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The Pitching Mechanic
July 2006


Adam Ottavino: Nice Choice

I think my Cardinals made a good choice in drafting Adam Ottavino (assuming he ends up playing for them).

Adam Ottavino

The photo above shows several things that I like.
     First, I like that his hips are rotating well ahead of his shoulders. That means that he throws with his body and not just with his arm, which should improve his longevity.
     Second, his timing seems to be good; his forearm appears to be vertical at the moment that his shoulders start to turn. This should help to reduce the strain on his shoulders.
     Third, I like that his knee is bent in the photo above. While this will lower his release point (which can be problematic), I believe that it should also reduce the stress on his arm by allowing his body to absorb some of the shock of throwing the ball.
     Fourth, I like how his palm is facing Third Base or even Home Plate. I believe that this will reduce the strain on his UCL and should reduce the likelihood that he will need Tommy John surgery at some point.


Good Old Freddy Garcia

I love Freddy Garcia's pitching mechanics.
     Yes, they are unusual. However, I believe they will help him have a long, injury-free career.

Freddy Garcia

The thing to notice about Freddy Garcia in this picture is how early he gets his pitching arm up. Notice that Freddy Garcia's arm is pretty much up and in the high cocked position while his glove-side foot is still at least 6 inches off the ground.
     This is an example of what Dr. Mike Marshall means when he talks about how pitchers should use the crow hop throwing motion. Getting the arm up this early will protect his shoulder by making it virtually impossible for him to have a problem with rushing (and rushing is a flaw that I believe cause both control problems and shoulder problems).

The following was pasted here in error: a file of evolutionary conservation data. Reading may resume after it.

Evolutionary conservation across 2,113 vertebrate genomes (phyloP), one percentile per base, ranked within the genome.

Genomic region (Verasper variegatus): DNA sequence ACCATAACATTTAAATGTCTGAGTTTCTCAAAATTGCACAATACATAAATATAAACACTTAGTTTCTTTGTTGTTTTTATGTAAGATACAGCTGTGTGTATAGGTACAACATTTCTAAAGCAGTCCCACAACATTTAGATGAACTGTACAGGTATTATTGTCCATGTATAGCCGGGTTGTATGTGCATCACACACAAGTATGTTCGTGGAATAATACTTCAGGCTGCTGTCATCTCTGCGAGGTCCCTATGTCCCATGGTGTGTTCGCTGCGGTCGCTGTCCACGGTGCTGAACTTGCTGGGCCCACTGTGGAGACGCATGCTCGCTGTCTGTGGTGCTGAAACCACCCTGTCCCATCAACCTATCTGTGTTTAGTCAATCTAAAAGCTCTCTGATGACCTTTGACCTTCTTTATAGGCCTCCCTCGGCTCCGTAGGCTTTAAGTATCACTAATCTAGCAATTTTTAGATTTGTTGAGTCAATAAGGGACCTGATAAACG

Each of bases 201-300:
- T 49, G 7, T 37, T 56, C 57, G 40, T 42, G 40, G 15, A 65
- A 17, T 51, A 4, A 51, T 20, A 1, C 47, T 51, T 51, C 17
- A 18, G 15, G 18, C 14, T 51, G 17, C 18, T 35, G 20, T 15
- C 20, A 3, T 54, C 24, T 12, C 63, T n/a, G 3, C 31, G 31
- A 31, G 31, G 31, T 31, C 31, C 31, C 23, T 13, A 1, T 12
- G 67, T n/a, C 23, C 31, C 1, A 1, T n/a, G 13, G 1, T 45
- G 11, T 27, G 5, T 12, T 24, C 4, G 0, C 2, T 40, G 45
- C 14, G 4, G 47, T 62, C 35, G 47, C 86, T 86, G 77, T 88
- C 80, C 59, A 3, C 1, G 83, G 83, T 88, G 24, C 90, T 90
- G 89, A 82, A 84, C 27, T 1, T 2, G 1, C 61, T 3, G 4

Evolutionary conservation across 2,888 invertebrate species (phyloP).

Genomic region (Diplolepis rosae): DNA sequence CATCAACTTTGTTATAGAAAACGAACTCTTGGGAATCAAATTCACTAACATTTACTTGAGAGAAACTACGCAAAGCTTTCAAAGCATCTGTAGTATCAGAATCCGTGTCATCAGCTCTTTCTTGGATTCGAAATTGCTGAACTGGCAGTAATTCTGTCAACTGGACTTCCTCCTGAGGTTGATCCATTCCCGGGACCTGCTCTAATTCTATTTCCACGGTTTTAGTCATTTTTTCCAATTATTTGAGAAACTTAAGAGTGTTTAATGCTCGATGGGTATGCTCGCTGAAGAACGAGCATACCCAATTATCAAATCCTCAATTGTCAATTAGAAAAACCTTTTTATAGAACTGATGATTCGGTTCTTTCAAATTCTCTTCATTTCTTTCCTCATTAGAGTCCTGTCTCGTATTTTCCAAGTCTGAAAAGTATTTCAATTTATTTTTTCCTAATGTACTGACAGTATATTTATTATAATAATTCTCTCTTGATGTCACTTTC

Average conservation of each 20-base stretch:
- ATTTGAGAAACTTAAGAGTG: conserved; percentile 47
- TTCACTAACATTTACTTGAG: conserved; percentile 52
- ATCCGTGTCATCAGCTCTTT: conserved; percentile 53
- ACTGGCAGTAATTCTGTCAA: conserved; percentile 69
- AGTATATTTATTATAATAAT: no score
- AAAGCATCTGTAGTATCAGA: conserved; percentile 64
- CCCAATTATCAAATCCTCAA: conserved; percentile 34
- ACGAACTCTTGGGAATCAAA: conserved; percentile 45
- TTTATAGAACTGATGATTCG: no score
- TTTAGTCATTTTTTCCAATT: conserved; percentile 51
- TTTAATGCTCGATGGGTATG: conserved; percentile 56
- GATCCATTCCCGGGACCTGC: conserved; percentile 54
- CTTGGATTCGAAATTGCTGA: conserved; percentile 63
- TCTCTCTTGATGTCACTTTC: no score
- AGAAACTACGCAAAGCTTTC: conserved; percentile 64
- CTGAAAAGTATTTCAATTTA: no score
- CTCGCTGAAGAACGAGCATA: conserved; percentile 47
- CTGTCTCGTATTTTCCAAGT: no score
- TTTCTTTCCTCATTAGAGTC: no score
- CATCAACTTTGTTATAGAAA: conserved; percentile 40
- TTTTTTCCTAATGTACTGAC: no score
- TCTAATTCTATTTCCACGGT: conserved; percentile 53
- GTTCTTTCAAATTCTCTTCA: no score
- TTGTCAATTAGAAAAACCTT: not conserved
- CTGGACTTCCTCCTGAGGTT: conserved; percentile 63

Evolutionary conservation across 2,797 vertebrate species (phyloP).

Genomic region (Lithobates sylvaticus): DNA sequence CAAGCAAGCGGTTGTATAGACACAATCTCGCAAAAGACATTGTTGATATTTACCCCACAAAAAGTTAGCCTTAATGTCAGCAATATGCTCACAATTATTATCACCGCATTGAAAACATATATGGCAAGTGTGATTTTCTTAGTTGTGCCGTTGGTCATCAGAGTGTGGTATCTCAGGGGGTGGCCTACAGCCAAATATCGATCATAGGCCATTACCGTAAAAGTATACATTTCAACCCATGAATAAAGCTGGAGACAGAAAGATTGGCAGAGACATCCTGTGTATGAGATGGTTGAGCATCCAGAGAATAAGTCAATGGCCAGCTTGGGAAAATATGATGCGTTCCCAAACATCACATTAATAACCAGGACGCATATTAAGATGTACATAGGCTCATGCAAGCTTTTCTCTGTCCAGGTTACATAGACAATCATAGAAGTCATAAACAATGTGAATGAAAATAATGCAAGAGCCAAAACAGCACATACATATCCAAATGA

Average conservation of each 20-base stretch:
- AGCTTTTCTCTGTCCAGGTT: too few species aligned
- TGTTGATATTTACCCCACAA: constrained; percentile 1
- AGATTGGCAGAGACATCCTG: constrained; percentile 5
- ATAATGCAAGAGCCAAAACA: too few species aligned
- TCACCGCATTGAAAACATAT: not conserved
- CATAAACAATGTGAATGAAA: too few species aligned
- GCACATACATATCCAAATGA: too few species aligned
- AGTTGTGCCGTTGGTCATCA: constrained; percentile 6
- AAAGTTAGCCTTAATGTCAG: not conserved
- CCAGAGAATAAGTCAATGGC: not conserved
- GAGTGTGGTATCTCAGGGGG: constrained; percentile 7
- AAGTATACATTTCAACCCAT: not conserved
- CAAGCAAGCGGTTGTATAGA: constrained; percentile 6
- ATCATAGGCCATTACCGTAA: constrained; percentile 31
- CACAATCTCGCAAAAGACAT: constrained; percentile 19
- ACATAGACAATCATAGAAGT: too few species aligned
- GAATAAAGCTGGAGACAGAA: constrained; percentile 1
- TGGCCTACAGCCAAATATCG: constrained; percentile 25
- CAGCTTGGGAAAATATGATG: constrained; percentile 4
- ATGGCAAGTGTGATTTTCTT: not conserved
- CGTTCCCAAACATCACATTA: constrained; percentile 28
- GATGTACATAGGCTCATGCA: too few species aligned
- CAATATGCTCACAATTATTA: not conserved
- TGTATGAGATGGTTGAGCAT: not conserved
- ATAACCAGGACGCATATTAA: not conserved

P.S. 7/25/2007: I have since changed my opinion of Freddy Garcia. I believe that he gets his PAS elbow too high, and this Hyperabduction explains his recent shoulder problems.



What Striding Sideways Looks Like

I often talk about how pitchers should stride sideways to the target. This keeps the hips closed as long as possible and enables them to powerfully pull the shoulders around.

Ricky Nolasco

The picture above of Ricky Nolasco is a good example of what this looks like. Notice how he's leading with the side of his glove-side foot and how his glove-side hip is ahead of of his glove-side shoulder.
     I also like how his glove-side knee is bent slightly. This will keep him from landing too hard on his glove-side foot.


How Chris Carpenter (Actually) Throws The Ball

As I have said elsewhere, one common piece of advice that I think is potentially dangerous advice is that pitchers should show the ball to second base as they pass through the high cocked position.
     This advice is based on a very common misconception; that when throwing a baseball a player comes to the high cocked position and, as they rotate their shoulders, their pitching arm stays in the high cocked position (e.g. upper arm horizontal at the level of the shoulders and forearm vertical) as is shown in the picture below...

If this was the case, then showing the ball to 2B would make sense since at the end of the rotation of the shoulders you would be showing the ball to home plate.
     But it's not the case, and that is why Chris Carpenter is not showing the ball to Second Base in the photo above.
     What really happens is that, as the shoulders start to turn, the pitching arm side upper arm externally rotates so that forearm bounces or lays back to a horizontal position. You can see this process starting in the photos below of Chris Carpenter...

...and you can see full external rotation in the photo below...

As the shoulders stop turning, the elbow rapidly extends (or flies out) the 90 degrees that it is bent...

...and ends up like this...

I prefer that pitchers show the ball to third base, as Chris Carpenter is doing in the first photo above.
     If you want to see a more in-depth examination of what happens to the arm as a pitcher throws the ball, go to my web site and read my document...

- How Roger Clemens (Actually) Throws The Ball

You can also see this process happen in most of the professional pitcher analyses that I have posted to my web site.

P.S. 11/5/2007: While Chris Carpenter does a few things are good, they aren't enough. The problem with Chris Carpenter is that he makes the Inverted L, which is the root cause of his elbow and shoulder problems.



Tim Wakefield's Knuckleball Grip

I know that some people think that only wimps throw knuckleballs, but I love any pitch — or pitcher — that's effective. As a result, below is a picture of Tim Wakefield gripping his Knuckleball.

Tim Wakefield

There are a couple of things to notice in this picture.